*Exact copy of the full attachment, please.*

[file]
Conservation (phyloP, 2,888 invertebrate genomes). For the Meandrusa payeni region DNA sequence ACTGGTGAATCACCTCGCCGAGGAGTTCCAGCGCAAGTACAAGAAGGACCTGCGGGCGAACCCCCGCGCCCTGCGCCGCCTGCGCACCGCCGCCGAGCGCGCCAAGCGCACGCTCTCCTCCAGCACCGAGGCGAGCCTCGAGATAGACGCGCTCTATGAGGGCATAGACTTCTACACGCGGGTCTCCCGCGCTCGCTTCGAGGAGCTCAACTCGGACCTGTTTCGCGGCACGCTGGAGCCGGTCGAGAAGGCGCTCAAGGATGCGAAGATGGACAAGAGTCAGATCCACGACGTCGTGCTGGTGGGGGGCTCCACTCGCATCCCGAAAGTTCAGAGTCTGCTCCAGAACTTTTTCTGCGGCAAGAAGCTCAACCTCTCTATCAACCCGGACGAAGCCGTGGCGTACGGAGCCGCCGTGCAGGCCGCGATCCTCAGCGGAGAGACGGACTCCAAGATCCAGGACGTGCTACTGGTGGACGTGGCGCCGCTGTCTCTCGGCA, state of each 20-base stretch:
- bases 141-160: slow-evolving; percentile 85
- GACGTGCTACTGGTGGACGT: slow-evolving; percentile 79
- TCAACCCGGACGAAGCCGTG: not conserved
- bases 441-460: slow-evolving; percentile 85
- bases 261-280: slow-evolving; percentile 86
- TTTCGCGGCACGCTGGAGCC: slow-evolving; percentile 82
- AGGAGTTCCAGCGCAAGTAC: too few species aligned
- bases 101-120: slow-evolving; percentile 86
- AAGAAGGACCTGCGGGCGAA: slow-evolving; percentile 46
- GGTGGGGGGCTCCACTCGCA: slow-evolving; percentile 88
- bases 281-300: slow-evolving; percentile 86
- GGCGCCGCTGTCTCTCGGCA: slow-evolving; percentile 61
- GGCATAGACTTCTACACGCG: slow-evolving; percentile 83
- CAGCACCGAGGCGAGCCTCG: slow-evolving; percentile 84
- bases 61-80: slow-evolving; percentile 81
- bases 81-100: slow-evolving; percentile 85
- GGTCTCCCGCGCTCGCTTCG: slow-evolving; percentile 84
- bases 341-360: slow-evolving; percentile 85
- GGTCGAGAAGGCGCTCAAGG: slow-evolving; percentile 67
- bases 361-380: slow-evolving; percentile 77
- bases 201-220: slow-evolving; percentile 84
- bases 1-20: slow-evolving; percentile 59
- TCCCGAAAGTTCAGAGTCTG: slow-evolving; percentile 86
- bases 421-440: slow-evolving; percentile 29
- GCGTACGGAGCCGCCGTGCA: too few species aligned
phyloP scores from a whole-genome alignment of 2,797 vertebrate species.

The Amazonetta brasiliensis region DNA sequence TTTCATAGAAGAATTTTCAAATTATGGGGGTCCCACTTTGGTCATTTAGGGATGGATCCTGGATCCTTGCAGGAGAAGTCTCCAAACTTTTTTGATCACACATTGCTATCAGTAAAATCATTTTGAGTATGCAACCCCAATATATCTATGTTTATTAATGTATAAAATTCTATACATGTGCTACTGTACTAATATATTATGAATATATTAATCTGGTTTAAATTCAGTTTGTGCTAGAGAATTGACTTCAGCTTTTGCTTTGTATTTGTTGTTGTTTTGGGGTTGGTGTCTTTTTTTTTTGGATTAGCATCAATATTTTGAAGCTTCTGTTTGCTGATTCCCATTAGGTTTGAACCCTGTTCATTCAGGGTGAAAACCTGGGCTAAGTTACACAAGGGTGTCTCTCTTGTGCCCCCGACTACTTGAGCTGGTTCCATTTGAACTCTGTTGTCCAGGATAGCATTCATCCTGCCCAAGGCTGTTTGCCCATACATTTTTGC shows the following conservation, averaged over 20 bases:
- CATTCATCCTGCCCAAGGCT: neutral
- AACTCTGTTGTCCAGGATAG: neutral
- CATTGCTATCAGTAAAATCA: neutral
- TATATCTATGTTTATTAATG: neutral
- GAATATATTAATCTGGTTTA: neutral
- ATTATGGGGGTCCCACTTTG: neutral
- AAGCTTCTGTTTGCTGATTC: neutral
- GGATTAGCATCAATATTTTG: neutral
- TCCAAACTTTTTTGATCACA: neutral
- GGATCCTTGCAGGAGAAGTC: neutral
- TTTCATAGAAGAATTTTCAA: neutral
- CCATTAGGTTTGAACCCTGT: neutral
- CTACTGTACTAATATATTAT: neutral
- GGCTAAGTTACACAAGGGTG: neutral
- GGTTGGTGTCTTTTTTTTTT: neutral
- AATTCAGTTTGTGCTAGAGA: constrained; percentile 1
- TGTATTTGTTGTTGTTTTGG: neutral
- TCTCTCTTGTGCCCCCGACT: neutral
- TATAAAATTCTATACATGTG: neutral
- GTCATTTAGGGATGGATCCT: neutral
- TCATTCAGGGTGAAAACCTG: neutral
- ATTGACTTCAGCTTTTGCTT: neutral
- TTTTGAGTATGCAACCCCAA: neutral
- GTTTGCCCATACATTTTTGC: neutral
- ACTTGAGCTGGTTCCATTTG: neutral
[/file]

Conservation (phyloP, 2,888 invertebrate genomes). For the Meandrusa payeni region DNA sequence ACTGGTGAATCACCTCGCCGAGGAGTTCCAGCGCAAGTACAAGAAGGACCTGCGGGCGAACCCCCGCGCCCTGCGCCGCCTGCGCACCGCCGCCGAGCGCGCCAAGCGCACGCTCTCCTCCAGCACCGAGGCGAGCCTCGAGATAGACGCGCTCTATGAGGGCATAGACTTCTACACGCGGGTCTCCCGCGCTCGCTTCGAGGAGCTCAACTCGGACCTGTTTCGCGGCACGCTGGAGCCGGTCGAGAAGGCGCTCAAGGATGCGAAGATGGACAAGAGTCAGATCCACGACGTCGTGCTGGTGGGGGGCTCCACTCGCATCCCGAAAGTTCAGAGTCTGCTCCAGAACTTTTTCTGCGGCAAGAAGCTCAACCTCTCTATCAACCCGGACGAAGCCGTGGCGTACGGAGCCGCCGTGCAGGCCGCGATCCTCAGCGGAGAGACGGACTCCAAGATCCAGGACGTGCTACTGGTGGACGTGGCGCCGCTGTCTCTCGGCA, state of each 20-base stretch:
- bases 141-160: slow-evolving; percentile 85
- GACGTGCTACTGGTGGACGT: slow-evolving; percentile 79
- TCAACCCGGACGAAGCCGTG: not conserved
- bases 441-460: slow-evolving; percentile 85
- bases 261-280: slow-evolving; percentile 86
- TTTCGCGGCACGCTGGAGCC: slow-evolving; percentile 82
- AGGAGTTCCAGCGCAAGTAC: too few species aligned
- bases 101-120: slow-evolving; percentile 86
- AAGAAGGACCTGCGGGCGAA: slow-evolving; percentile 46
- GGTGGGGGGCTCCACTCGCA: slow-evolving; percentile 88
- bases 281-300: slow-evolving; percentile 86
- GGCGCCGCTGTCTCTCGGCA: slow-evolving; percentile 61
- GGCATAGACTTCTACACGCG: slow-evolving; percentile 83
- CAGCACCGAGGCGAGCCTCG: slow-evolving; percentile 84
- bases 61-80: slow-evolving; percentile 81
- bases 81-100: slow-evolving; percentile 85
- GGTCTCCCGCGCTCGCTTCG: slow-evolving; percentile 84
- bases 341-360: slow-evolving; percentile 85
- GGTCGAGAAGGCGCTCAAGG: slow-evolving; percentile 67
- bases 361-380: slow-evolving; percentile 77
- bases 201-220: slow-evolving; percentile 84
- bases 1-20: slow-evolving; percentile 59
- TCCCGAAAGTTCAGAGTCTG: slow-evolving; percentile 86
- bases 421-440: slow-evolving; percentile 29
- GCGTACGGAGCCGCCGTGCA: too few species aligned
phyloP scores from a whole-genome alignment of 2,797 vertebrate species.

The Amazonetta brasiliensis region DNA sequence TTTCATAGAAGAATTTTCAAATTATGGGGGTCCCACTTTGGTCATTTAGGGATGGATCCTGGATCCTTGCAGGAGAAGTCTCCAAACTTTTTTGATCACACATTGCTATCAGTAAAATCATTTTGAGTATGCAACCCCAATATATCTATGTTTATTAATGTATAAAATTCTATACATGTGCTACTGTACTAATATATTATGAATATATTAATCTGGTTTAAATTCAGTTTGTGCTAGAGAATTGACTTCAGCTTTTGCTTTGTATTTGTTGTTGTTTTGGGGTTGGTGTCTTTTTTTTTTGGATTAGCATCAATATTTTGAAGCTTCTGTTTGCTGATTCCCATTAGGTTTGAACCCTGTTCATTCAGGGTGAAAACCTGGGCTAAGTTACACAAGGGTGTCTCTCTTGTGCCCCCGACTACTTGAGCTGGTTCCATTTGAACTCTGTTGTCCAGGATAGCATTCATCCTGCCCAAGGCTGTTTGCCCATACATTTTTGC shows the following conservation, averaged over 20 bases:
- CATTCATCCTGCCCAAGGCT: neutral
- AACTCTGTTGTCCAGGATAG: neutral
- CATTGCTATCAGTAAAATCA: neutral
- TATATCTATGTTTATTAATG: neutral
- GAATATATTAATCTGGTTTA: neutral
- ATTATGGGGGTCCCACTTTG: neutral
- AAGCTTCTGTTTGCTGATTC: neutral
- GGATTAGCATCAATATTTTG: neutral
- TCCAAACTTTTTTGATCACA: neutral
- GGATCCTTGCAGGAGAAGTC: neutral
- TTTCATAGAAGAATTTTCAA: neutral
- CCATTAGGTTTGAACCCTGT: neutral
- CTACTGTACTAATATATTAT: neutral
- GGCTAAGTTACACAAGGGTG: neutral
- GGTTGGTGTCTTTTTTTTTT: neutral
- AATTCAGTTTGTGCTAGAGA: constrained; percentile 1
- TGTATTTGTTGTTGTTTTGG: neutral
- TCTCTCTTGTGCCCCCGACT: neutral
- TATAAAATTCTATACATGTG: neutral
- GTCATTTAGGGATGGATCCT: neutral
- TCATTCAGGGTGAAAACCTG: neutral
- ATTGACTTCAGCTTTTGCTT: neutral
- TTTTGAGTATGCAACCCCAA: neutral
- GTTTGCCCATACATTTTTGC: neutral
- ACTTGAGCTGGTTCCATTTG: neutral